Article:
When you reach this point in a job interview — where the interviewer is done with their questions and opens up the floor — you don’t want to be caught off guard. It’s important to have a plan for how you’ll respond, and a list of questions specific to that opportunity.
But what types of questions should you actually ask? And are there certain ones to avoid? I turned to two job interview experts for advice: Art Markman, a professor at the University of Texas at Austin and author of Bring Your Brain to Work, and John Lees, a UK-based career strategist and author of How to Get a Job You Love. Here are their recommendations for how to approach this part of the interview and sample questions they’ve seen work in practice.
The Best Questions to Ask a Recruiter Before an Interview
When preparing for an interview with a company you will want to know their interview process. This will help keep you informed on whether you have one, two, or maybe even three interviews? It will also help you plan your schedule accordingly to have time available should multiple interviews be necessary.
Is there a test or assessment? Should you be preparing for the Hogan test, or other types of evaluations?
Questions to ask during your job interview
Asking the right questions during the interview is essential. If you are asked âdo you have any questions?â whether you are on a pharmaceutical job interview, clinical research job interview, or medical science liaison job interview, the answer is always the same. YES!
Before asking questions, try to gage what kind of person the interviewer is: Can you have relaxed conversation? Or do they just want to talk business? This will help you when it comes to knowing how behave and what kind of questions will be appropriate to ask.
The questions asked during the interview are most important. Try and write down a few before your interview so you are not racking your brain trying to remember them. Make sure to cater your questions to your industry. If you are interviewing for a pharmaceutical job, you will want to adjust your questions accordingly.
What to ask:
What are the opportunities for career growth in this role? / What is the expected career path for someone in this role?
Asking about the career path and growth in a role shows initiative. It also shows you are ambitious and thinking about the future. Additionally, this question gives you insight into your potential future with the company.
What are your expectations of someone in this role in the first three months?
This question shows that you want to perform well if you are given this position. It will also give you an example of how the company evaluates employees. Perhaps their expectations are too high for you; if so it is better to know now than after accepting the position.
What are the training opportunities offered for this position?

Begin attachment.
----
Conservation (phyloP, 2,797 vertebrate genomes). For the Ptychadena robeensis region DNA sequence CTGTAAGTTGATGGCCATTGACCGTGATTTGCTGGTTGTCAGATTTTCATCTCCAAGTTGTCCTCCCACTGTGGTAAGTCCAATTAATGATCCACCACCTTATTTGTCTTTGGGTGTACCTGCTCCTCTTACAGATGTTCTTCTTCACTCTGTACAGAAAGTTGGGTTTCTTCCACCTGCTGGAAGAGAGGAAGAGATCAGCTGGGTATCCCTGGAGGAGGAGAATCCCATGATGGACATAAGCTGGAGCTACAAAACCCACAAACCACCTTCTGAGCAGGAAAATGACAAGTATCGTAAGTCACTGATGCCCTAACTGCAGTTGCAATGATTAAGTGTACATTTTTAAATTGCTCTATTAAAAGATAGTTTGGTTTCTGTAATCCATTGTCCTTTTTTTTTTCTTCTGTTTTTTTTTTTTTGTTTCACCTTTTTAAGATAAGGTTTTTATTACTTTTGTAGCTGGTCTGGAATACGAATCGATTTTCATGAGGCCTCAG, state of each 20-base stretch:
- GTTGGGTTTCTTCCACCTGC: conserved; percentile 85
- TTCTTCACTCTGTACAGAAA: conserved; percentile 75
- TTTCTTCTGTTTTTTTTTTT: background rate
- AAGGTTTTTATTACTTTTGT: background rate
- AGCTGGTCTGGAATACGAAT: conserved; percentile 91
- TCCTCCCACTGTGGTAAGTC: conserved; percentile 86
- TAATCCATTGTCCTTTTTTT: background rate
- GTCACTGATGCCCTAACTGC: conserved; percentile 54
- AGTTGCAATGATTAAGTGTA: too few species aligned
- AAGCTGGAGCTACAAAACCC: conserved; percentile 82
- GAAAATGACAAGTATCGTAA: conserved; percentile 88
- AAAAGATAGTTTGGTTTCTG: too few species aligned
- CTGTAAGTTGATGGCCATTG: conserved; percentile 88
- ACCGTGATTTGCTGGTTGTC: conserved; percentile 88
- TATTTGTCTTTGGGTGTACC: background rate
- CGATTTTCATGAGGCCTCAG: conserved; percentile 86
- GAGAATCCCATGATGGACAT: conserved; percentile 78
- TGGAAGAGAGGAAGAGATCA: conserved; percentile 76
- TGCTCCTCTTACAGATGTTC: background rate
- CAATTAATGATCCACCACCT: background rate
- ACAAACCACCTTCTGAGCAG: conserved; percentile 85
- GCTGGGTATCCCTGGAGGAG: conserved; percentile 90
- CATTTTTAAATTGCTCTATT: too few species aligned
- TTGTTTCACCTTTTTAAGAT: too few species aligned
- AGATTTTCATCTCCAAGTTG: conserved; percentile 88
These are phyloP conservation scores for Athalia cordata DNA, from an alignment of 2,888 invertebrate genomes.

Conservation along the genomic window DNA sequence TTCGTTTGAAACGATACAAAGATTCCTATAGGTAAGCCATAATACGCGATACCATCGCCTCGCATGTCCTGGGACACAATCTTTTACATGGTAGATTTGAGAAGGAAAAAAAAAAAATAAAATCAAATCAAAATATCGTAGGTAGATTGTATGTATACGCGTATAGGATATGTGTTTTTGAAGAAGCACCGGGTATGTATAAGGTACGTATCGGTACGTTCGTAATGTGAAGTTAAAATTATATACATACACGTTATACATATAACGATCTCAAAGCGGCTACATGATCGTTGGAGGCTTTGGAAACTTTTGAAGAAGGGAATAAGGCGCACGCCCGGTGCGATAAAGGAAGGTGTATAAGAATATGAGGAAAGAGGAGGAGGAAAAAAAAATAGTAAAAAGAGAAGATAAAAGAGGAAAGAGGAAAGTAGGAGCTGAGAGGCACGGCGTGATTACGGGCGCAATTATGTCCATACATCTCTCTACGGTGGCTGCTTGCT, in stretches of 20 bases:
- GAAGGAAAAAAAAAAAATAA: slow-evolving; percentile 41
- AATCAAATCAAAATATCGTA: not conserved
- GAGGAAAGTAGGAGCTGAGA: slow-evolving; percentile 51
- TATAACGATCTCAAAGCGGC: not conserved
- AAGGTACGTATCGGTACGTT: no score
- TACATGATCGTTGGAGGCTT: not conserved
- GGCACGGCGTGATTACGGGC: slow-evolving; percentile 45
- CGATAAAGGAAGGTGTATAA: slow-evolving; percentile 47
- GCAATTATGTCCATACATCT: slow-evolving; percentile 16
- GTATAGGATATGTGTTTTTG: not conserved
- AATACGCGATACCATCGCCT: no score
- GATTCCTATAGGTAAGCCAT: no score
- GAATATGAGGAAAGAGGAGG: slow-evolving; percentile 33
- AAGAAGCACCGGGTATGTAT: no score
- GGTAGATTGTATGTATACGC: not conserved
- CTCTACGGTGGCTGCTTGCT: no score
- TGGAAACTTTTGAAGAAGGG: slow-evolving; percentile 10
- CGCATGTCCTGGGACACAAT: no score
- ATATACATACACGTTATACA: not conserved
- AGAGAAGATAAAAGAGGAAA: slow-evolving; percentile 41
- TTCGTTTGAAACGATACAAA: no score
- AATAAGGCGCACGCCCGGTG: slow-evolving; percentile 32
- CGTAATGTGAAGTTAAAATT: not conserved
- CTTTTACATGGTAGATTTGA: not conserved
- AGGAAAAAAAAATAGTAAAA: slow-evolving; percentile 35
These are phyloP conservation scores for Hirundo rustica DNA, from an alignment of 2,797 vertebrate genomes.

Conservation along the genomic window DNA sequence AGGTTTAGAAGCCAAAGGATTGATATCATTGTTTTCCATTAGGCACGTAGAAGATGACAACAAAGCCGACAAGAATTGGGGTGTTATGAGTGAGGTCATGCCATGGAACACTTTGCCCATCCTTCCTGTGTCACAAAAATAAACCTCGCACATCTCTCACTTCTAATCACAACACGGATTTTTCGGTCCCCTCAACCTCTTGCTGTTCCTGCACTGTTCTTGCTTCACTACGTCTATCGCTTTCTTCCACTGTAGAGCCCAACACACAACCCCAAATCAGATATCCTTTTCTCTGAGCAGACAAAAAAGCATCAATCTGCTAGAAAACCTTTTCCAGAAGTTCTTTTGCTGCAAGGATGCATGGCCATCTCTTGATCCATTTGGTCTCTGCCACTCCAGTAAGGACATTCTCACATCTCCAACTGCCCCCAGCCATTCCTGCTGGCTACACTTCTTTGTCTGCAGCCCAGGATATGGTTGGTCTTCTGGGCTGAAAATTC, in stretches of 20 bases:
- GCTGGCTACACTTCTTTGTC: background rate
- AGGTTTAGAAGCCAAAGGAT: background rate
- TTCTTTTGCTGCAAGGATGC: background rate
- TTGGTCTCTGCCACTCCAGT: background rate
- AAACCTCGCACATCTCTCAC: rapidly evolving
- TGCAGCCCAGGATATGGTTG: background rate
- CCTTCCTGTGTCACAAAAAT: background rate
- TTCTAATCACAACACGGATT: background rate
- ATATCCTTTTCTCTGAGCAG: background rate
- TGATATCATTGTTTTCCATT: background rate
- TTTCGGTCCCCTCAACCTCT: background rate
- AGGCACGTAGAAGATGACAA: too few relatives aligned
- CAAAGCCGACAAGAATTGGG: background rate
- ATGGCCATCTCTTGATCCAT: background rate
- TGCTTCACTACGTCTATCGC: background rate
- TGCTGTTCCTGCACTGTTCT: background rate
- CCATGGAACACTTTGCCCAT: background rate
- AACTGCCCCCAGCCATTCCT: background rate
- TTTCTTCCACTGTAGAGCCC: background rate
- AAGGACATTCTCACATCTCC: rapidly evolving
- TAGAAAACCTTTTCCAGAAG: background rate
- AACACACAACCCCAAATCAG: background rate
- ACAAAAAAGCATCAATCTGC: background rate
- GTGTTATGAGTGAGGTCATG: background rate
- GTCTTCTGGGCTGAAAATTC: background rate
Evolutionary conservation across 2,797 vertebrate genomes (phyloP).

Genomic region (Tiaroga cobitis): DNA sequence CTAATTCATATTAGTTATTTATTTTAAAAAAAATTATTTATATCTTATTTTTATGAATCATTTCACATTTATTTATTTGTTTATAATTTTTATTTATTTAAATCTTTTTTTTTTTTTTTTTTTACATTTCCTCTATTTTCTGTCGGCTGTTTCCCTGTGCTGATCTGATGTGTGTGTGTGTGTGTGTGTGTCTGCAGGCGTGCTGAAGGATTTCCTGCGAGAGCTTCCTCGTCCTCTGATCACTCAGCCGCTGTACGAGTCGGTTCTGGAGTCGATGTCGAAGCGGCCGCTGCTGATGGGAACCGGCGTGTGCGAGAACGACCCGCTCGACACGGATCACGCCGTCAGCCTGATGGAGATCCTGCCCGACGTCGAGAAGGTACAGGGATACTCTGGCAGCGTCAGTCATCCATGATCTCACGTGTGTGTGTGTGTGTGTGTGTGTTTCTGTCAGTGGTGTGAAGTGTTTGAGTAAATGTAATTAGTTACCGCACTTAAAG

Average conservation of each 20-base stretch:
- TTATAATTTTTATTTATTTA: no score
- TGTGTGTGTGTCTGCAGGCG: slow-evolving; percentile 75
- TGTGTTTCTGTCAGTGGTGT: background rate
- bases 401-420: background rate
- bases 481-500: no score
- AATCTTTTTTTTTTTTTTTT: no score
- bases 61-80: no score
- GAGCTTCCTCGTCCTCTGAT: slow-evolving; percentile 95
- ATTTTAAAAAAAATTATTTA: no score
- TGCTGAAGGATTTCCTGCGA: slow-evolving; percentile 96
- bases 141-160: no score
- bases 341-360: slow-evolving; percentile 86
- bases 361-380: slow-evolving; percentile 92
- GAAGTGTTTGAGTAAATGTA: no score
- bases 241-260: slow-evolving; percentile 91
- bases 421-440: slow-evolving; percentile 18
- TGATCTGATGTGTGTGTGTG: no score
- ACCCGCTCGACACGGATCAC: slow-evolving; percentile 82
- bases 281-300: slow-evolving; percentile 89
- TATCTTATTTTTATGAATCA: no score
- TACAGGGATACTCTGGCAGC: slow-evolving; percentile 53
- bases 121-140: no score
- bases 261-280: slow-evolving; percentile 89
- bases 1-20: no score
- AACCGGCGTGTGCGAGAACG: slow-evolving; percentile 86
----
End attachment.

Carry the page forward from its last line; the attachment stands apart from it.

This is important information to know. First, because it allows you to know how the company takes care of employees. Next, it exhibits how real the growth opportunities at a company are. Companies who grow employees from within through training usually have more concrete career paths.
What will be my biggest challenge or objective in the first six months?
There are two objectives in asking this question: Firstly, it will help you grasp what difficulties you are likely to run into, and secondly; it gives you the opportunity to really sell yourself on those points as someone who is willing and capable of taking on the challenge.
What does success look like in this position, and how do you measure it?
Itâs crucial to have a deep understanding of how a company measures success. What are the key performance indicators (KPIs) for the role? How often are they measured? This shows understanding of the role and will also give you more of an indication as to if this is something you could manage.
Who will be interviewing me?
If the recruiter has made it clear youve been invited in for the interview, ask about your interviewers. If youre chatting with an internal recruiter, they should be able to rattle off some names and job titles. With this list of names and/or titles in hand, you can better understand the types of questions youll be asked.
You can also spend some time on LinkedIn exploring these professionals backgrounds. It sounds creepy, but this can help quickly establish a more personal connection. For example, knowing ahead of time that someone started their career as a newspaper reporter — just like you! — will get the conversation rolling.
There are few things more uncomfortable than walking into a shorts-and-T-shirts kind of office in a three-piece suit. You also dont want to show up in khakis and a polo if the office is more formal. Its perfectly fine to ask a recruiter what they recommend you wear to the interview.